UK Politics

Nato 2% defence spending target should be met, MPs say

RAF Tornado Image copyright Ministry of Defence

MPs have approved a backbench motion calling for the UK to spend at least 2% of national income on defence.

Some Conservative backbenchers urged Prime Minister David Cameron to commit to continuing to meet the Nato target.

Just 40 MPs voted in the backbench business debate, with 37 backing the motion, and the result is not binding on the government.

Defence Minister Philip Dunne said a post-election spending review would set defence expenditure after 2016.

He told MPs: "It is not just about 2% of GDP [gross domestic product]. It is about how you spend it and what you are prepared to do with it."

'Symbolic value'

Mr Cameron is under pressure from some Conservatives and retired generals over the target that Nato member states should each spend a minimum of 2% of their national income - or GDP - on defence.

Few countries have met this target, so, at the Nato summit last September, the commitment was watered down, with the less ambitious goal that those countries that were not meeting the target should "halt any decline in defence expenditure" .

Opening the Commons debate, Conservative MP John Baron said while the 2% target was an "arbitrary figure" it did have "symbolic value".

"Having lectured other Nato members as to its importance, we ourselves should lead by example," he said.

"In short, we need to rediscover the political will for strong defence."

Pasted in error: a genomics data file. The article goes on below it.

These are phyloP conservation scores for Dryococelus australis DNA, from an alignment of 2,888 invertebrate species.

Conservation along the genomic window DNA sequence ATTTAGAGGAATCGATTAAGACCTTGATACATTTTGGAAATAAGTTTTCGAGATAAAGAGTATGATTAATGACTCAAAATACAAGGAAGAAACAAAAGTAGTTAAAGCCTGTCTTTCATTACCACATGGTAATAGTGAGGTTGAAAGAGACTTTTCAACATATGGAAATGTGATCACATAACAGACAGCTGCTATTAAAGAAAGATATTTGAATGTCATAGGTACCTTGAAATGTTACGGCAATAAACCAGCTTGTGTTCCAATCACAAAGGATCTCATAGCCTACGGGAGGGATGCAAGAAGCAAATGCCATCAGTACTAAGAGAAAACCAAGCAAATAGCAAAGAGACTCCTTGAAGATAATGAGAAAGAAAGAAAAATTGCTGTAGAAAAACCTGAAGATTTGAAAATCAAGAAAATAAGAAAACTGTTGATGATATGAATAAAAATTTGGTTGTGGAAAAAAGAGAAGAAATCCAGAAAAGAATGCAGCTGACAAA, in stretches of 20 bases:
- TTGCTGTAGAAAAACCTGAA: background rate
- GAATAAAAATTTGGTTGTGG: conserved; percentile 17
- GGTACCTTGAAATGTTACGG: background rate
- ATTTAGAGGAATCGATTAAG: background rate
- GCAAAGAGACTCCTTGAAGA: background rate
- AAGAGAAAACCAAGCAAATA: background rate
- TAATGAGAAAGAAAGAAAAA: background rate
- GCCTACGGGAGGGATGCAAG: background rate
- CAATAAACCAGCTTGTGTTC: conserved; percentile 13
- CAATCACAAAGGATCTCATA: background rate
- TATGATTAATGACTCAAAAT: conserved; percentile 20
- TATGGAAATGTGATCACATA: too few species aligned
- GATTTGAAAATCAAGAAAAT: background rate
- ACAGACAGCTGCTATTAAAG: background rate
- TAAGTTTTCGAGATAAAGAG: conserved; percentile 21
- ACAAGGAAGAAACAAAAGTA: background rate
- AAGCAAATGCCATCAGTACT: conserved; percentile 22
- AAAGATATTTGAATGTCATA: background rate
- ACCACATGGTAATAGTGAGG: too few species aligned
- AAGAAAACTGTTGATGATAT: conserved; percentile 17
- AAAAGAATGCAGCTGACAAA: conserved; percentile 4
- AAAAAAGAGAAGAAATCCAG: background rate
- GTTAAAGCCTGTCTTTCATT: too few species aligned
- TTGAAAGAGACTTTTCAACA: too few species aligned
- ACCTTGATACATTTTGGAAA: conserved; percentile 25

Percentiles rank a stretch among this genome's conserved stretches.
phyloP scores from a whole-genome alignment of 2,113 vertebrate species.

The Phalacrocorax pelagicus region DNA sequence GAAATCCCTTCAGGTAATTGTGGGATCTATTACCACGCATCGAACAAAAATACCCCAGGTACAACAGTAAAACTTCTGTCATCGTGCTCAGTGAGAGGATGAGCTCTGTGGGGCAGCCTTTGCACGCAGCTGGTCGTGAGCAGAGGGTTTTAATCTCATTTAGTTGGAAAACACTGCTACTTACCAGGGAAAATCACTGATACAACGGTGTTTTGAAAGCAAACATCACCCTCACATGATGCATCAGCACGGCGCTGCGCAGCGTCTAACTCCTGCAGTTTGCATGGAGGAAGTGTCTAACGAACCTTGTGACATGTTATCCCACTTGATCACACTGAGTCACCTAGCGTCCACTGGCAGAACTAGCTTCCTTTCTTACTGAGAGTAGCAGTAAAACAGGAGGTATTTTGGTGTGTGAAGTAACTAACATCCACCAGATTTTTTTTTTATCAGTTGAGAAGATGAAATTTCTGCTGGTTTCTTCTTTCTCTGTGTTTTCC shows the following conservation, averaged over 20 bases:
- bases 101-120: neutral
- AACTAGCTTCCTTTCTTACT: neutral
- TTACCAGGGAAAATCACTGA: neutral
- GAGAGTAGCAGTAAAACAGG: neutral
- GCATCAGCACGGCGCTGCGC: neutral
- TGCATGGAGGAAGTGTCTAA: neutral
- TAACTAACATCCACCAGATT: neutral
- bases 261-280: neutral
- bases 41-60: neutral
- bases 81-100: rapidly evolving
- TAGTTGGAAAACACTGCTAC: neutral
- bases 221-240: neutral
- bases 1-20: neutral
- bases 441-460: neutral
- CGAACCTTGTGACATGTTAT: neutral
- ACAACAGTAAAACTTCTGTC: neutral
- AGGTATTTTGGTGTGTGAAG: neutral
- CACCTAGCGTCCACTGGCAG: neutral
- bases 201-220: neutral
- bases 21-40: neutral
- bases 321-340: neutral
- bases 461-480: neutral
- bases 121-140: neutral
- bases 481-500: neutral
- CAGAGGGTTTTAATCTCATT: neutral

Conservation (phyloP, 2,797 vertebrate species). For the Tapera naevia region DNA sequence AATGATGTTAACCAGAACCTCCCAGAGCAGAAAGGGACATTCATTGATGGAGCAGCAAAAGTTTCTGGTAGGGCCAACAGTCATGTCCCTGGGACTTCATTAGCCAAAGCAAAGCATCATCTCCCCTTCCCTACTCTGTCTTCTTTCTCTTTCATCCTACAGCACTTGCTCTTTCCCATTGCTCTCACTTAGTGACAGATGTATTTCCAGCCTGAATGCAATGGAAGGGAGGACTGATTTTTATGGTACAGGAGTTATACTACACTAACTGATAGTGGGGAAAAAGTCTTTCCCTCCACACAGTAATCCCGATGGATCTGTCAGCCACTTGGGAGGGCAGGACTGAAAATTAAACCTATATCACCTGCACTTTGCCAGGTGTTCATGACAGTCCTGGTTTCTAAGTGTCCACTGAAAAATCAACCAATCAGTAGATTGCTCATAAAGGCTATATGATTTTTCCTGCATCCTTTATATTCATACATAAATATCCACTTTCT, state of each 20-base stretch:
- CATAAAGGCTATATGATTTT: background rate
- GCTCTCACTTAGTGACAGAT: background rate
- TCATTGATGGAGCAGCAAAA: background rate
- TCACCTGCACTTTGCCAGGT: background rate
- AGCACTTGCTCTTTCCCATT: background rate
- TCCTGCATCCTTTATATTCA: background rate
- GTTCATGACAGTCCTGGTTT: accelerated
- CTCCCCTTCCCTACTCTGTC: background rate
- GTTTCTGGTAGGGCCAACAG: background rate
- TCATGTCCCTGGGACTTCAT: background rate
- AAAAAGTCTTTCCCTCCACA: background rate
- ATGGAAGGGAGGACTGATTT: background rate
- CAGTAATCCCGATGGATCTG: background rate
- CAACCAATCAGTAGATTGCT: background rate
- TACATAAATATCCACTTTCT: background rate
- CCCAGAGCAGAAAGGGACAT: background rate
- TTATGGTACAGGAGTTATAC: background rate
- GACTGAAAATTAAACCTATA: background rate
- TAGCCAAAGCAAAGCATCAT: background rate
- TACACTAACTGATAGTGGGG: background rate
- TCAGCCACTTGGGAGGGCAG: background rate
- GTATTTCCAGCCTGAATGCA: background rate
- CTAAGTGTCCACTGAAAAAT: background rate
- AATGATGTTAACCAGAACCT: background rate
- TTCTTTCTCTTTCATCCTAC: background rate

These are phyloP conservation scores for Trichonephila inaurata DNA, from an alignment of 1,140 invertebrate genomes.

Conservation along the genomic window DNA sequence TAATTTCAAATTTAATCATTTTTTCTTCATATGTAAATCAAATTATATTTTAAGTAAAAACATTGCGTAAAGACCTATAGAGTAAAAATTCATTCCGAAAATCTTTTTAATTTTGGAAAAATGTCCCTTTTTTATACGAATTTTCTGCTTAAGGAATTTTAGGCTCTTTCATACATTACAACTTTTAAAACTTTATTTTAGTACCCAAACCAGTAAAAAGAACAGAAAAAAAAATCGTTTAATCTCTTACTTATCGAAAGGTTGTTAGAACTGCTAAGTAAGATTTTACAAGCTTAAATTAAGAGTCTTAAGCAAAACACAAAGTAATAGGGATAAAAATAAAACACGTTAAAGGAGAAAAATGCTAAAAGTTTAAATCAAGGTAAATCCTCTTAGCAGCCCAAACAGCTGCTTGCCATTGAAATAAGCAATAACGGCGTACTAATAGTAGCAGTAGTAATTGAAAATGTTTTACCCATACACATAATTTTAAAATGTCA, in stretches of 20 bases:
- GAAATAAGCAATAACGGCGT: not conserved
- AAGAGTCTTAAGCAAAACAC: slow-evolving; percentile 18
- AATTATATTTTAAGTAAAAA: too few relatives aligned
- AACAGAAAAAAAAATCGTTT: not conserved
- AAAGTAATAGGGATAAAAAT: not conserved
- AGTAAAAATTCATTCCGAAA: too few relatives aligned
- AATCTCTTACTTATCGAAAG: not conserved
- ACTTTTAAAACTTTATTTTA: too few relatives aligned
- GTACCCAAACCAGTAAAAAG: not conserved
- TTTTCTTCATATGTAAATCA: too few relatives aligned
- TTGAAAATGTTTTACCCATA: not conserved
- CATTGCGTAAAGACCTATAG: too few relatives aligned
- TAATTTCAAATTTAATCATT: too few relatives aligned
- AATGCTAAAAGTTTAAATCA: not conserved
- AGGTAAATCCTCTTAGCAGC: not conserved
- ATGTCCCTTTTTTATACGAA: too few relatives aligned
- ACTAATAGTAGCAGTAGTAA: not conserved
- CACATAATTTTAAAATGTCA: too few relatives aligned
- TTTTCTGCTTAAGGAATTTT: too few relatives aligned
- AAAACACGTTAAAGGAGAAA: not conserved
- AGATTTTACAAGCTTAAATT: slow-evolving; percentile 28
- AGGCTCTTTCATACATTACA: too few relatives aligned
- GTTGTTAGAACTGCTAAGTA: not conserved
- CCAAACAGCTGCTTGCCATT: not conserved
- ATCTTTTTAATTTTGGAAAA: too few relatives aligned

'Meeting obligations'

Rory Stewart, the Conservative chairman of the Defence Select Committee, said at least 2% of GDP needed to be spent on defence, because the world had "changed fundamentally" since previous defence planning, which had been "bypassed by events".

Former Lib Dem defence minister Sir Nick Harvey said the government had made "unpalatable" decisions such as axing the Harrier jump jet during a "quick and dirty" review of defence spending, in the understanding "sunny uplands" and increased budgets would follow.

Labour's shadow defence minister, Kevan Jones, would not commit his party to meeting the target when challenged by Mr Gray, saying: "We will not be dishonest."

Speaking on a visit to BAE Systems in Lancashire, Mr Cameron said the UK was currently meeting the 2% target.

He added: "The right time to fix the defence budget will be at the next spending review but, as I say, Britain is meeting all of its obligations."

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